I kind of like technology. You might say I’m a bit addicted.

Three people live in our house–me, my wife, and our teenage son. Ten years ago, we had one family computer that sat in the living room, and I had a laptop for work. Today, between the three of us, we have nine computer-ish devices–three smart phones, two tablets, two laptops, a PC and an iMac. Throw a couple of TVs and a gaming system into the mix and it’s, well, ridiculous.

Or is it? It is the 21st Century after all. This scene gets played out all over North America. After dinner, your daughter is Facebooking her friends. Your son is gaming, obsessively trying to get to the next level. You’re on your laptop and your spouse is texting a friend while the two of you are watching TV.

The challenge this poses is simple: Everyone is connecting with someone—just not with the people in the room.

So, who’s to blame? It’s easy to finger technology for creating a relational disconnect. According to a recent study, only 35 percent of tweens and teens feel emotionally close to their dads, and only 59 percent feel emotionally close to their moms.

We can pretend that life was simpler back in the day before WIFI left no room unconnected. When you’re struggling to have a conversation with your kids, and between the Wii and YouTube you can’t get a word in edge-wise, it’s natural to think technology has killed your family.

I’m not sure it’s that simple. Here’s a question to wrestle with: What if technology isn’t good or evil, but simply reveals and amplifies what’s already there?

There may indeed be a relational disconnect, but many of us grew up in a home where the primary activity we shared decades ago was watching TV. (Ironically, that’s still the number one activity parents and teens engage in together today.) And more than a few of us grew up in homes where relationship was hard to come by. Many children of the sixties, seventies and eighties had parents who worked long hours, moms who were busy with friends, distracted by book clubs or endless housework, or dads who came home only to disappear to the golf course or to the garage to tinker all night. Distraction and disconnection aren’t new.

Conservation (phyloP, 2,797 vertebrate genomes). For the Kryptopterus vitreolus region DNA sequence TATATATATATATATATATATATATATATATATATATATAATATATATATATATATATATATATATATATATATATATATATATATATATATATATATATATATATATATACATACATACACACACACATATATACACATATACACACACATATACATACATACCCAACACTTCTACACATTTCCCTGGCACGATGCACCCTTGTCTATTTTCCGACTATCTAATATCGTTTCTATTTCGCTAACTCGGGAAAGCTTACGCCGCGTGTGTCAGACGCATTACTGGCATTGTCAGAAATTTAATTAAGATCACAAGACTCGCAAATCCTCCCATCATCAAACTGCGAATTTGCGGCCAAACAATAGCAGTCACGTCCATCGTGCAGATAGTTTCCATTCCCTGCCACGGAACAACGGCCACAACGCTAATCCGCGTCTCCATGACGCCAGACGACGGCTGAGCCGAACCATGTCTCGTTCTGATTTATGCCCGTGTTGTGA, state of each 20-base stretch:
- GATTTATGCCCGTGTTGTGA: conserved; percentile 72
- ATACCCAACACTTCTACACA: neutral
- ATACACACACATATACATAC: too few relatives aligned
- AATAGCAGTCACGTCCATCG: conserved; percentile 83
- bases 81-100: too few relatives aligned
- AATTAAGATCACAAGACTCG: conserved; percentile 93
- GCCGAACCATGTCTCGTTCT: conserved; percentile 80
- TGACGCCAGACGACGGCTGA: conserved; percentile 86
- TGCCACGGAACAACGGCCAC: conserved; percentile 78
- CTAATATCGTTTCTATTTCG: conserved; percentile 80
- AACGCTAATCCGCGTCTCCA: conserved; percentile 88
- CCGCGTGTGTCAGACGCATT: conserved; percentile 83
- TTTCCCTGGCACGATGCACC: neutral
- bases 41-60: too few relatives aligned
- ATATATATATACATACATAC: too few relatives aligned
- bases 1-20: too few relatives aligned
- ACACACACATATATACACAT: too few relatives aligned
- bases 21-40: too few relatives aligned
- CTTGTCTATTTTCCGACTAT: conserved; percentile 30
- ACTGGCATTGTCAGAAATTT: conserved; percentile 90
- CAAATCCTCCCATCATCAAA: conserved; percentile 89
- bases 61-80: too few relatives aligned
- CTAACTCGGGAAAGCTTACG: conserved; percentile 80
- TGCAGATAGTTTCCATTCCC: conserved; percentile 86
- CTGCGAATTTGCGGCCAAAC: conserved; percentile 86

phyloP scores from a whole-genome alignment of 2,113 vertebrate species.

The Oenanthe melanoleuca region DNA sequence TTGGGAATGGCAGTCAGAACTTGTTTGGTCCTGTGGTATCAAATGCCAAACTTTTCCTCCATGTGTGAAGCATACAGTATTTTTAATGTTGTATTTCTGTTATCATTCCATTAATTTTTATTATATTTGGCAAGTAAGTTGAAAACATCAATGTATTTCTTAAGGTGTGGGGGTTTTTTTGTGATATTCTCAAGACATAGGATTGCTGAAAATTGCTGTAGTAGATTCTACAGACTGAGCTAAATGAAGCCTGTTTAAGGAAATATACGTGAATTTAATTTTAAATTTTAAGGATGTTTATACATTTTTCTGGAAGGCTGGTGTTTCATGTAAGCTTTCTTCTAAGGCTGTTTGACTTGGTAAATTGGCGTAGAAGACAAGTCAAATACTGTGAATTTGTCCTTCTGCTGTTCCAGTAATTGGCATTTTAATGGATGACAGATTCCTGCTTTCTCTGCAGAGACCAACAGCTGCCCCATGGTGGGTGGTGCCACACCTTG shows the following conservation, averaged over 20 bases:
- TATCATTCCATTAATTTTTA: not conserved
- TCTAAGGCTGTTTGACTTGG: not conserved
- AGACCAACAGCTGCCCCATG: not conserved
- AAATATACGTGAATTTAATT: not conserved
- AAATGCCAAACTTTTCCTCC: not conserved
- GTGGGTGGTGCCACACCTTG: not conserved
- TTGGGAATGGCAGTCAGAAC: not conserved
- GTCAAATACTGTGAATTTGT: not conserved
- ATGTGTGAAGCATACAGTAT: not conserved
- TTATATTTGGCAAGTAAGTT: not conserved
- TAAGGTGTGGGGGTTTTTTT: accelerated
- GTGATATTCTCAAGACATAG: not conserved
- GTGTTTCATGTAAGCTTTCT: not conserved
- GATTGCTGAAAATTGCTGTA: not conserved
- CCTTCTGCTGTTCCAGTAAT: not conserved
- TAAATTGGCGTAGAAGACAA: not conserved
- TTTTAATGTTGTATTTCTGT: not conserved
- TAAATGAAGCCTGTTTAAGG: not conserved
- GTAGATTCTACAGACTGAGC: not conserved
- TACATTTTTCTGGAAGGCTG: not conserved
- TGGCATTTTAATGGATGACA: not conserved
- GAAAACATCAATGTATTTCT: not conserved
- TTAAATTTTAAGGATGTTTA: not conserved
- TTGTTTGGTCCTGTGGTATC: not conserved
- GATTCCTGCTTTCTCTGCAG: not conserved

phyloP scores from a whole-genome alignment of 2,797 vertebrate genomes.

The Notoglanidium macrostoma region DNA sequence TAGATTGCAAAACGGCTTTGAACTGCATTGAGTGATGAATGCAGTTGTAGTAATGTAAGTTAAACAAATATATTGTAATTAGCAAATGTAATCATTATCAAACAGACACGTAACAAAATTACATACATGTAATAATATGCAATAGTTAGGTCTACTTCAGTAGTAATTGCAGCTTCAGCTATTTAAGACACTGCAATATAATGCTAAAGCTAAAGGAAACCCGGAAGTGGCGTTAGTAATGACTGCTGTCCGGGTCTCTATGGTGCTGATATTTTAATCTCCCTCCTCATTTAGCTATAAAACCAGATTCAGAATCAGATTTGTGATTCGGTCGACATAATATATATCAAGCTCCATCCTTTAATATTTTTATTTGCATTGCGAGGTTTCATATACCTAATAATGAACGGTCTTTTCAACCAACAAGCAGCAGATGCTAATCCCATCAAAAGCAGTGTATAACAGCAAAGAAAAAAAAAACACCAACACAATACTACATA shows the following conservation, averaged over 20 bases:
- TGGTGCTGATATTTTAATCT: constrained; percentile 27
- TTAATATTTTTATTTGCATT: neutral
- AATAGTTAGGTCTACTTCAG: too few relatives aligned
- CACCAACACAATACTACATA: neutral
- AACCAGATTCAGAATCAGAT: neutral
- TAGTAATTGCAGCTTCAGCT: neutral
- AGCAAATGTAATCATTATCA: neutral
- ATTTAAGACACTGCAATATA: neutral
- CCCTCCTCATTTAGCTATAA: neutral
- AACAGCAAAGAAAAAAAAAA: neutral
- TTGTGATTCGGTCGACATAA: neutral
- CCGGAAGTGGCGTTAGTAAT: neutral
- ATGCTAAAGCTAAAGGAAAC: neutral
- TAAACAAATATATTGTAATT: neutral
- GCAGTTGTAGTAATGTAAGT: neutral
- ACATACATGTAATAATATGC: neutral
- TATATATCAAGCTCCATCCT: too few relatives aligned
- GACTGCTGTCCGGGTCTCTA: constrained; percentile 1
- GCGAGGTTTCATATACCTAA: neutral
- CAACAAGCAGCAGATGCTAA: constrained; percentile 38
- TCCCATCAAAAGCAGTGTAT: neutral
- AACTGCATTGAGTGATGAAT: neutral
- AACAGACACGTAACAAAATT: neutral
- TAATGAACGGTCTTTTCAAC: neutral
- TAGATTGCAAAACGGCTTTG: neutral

Maybe technology is simply revealing and amplifying a problem that’s been with us for awhile.

Which is why I’m so glad you’re with us this week on the blog: relationships within families are worth fighting for and technology doesn’t have to kill your family. In fact, technology gives us incredible opportunities and the potential for unprecedented connectedness. But like all things, it needs to be managed so it becomes a servant of what matters most–our relationship with God and each other.

Something else to think about: there’s a reasonable likelihood technology is here to stay. So, this week we’ll explore ways to approach technology that might help your family manage it well.

In the meantime, take some time to evaluate the state of relationship in your home. To get started, ask yourself this question:

If all the technology in your home was removed tomorrow, what would be left of your relationship with your family?

I realize that can be a tough question, but tough questions can lead us to great places relationally. Especially if, like me, you like technology.

So, if the power went out and the WIFI and cable went down, what would be left of the relationships in your home?